Wine-lovers get taste of 2014 Beaujolais Nouveau

Thousands of wine lovers braved the cold to get the first sip of this year's Beaujolais Nouveau in its home town in France as part of a time-honoured tradition to celebrate the arrival of the young French wine.

Wine-lovers get taste of 2014 Beaujolais Nouveau
It looks like someone might have had a little too much Beaujolais Nouveau. Photo: Jeff Pachoud/AFP

Eager crowds gathered Wednesday outside the church in the eastern French town of Beaujeu ahead of midnight when at the cry of "The Beaujolais Nouveau has arrived!" France's first wine of the year was unleashed.

With a bash of the mallet on a barrel, the weeks-old wine gushed into glasses and smiles spread across the faces of the happy crowd of wine fans, some from afar afield as China, Russia and Brazil.

The annual tradition where winemakers in Beaujolais country rush "primeur" wine to market, often with only a few days of fermentation to its name, has become a worldwide sensation as taste for the like-it-or-loathe-it wine has spread.

"A little acidic," said Daniel as he took his first sip, sporting a straw hat with "Beaujolais" emblazoned across the front.

The 60-something Frenchman makes the pilgrimage from the eastern town of Jura every year with his friends to take part in the long-standing event. "We know it's not the best on offer but above all we come for the atmosphere," he said.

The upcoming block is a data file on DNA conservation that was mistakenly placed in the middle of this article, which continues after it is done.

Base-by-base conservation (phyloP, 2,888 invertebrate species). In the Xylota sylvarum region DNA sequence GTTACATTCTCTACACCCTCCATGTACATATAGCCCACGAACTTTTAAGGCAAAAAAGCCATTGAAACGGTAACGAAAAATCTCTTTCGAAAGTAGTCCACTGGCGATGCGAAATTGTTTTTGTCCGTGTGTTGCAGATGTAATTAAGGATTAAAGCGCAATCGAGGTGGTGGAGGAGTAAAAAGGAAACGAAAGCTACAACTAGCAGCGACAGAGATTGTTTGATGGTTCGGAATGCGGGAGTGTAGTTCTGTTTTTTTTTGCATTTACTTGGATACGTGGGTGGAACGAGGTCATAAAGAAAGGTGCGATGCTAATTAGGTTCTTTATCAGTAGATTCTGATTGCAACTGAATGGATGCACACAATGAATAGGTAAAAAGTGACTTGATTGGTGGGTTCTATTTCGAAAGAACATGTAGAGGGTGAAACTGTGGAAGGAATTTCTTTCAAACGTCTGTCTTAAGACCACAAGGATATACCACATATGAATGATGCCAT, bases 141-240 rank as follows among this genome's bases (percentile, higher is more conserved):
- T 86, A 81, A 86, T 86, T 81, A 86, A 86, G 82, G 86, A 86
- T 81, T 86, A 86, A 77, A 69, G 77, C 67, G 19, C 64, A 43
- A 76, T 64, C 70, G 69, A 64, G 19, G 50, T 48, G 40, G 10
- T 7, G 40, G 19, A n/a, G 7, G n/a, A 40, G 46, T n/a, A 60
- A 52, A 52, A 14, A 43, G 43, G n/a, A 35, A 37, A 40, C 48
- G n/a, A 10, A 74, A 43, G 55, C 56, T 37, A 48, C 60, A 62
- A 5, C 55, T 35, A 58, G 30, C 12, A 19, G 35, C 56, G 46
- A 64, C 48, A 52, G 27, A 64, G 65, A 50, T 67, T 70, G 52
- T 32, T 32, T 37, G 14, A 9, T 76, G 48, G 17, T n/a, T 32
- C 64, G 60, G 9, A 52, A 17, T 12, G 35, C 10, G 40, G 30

'Three, two, one…kanpai!'

Eight hours earlier, in a restaurant in the centre of Tokyo, crowds decked in red scarves and hats held their own rather different countdown to the 2014 vintage: "Three, two, one…kanpai!" meaning cheers in Japanese.

At a resort spa in Hakone, west of Tokyo, some 60 people really took the plunge, celebrating the arrival of the new wine by swimming in a huge tub of specially prepared dark red water as "Miss Bourgogne" poured in full bottles.

This year is the eighth time the arrival of Beaujolais has been celebrated at the resort, where about nine litres (2.4 gallons) of wine was emptied into water already containing special wine-based bath salts.

Party-loving Japan, where alcohol accompanies everything from flower festivals to Christmas, imported 7.9 million bottles of Beaujolais Nouveau
last year – more than four times the 1.8 million bottles drunk in the United States.

The annual festival welcoming France's first wine of the year has now taken its place on the calendar of restaurants around the world.

Merchant George Duboeuf, who started the Beaujolais Nouveau event in 1967, this year feted the arrival of the new wine by holding a soiree with his son Franck.

In China, expatriates and locals took their first sips of the 2014 vintage accompanied by France's other famous delicacy, cheese, made by a young Chinese who studied in France.

'A very rude wine' 

Some French producers also took advantage of the time difference to enjoy their own early celebrations.

"We will celebrate the Beaujolais Nouveau on Skype with our Japanese clients," said 30-year-old Claire Chasselay, whose family exports some 40 percent of the wine they produce at Chatillon d'Azergues in the south of the region.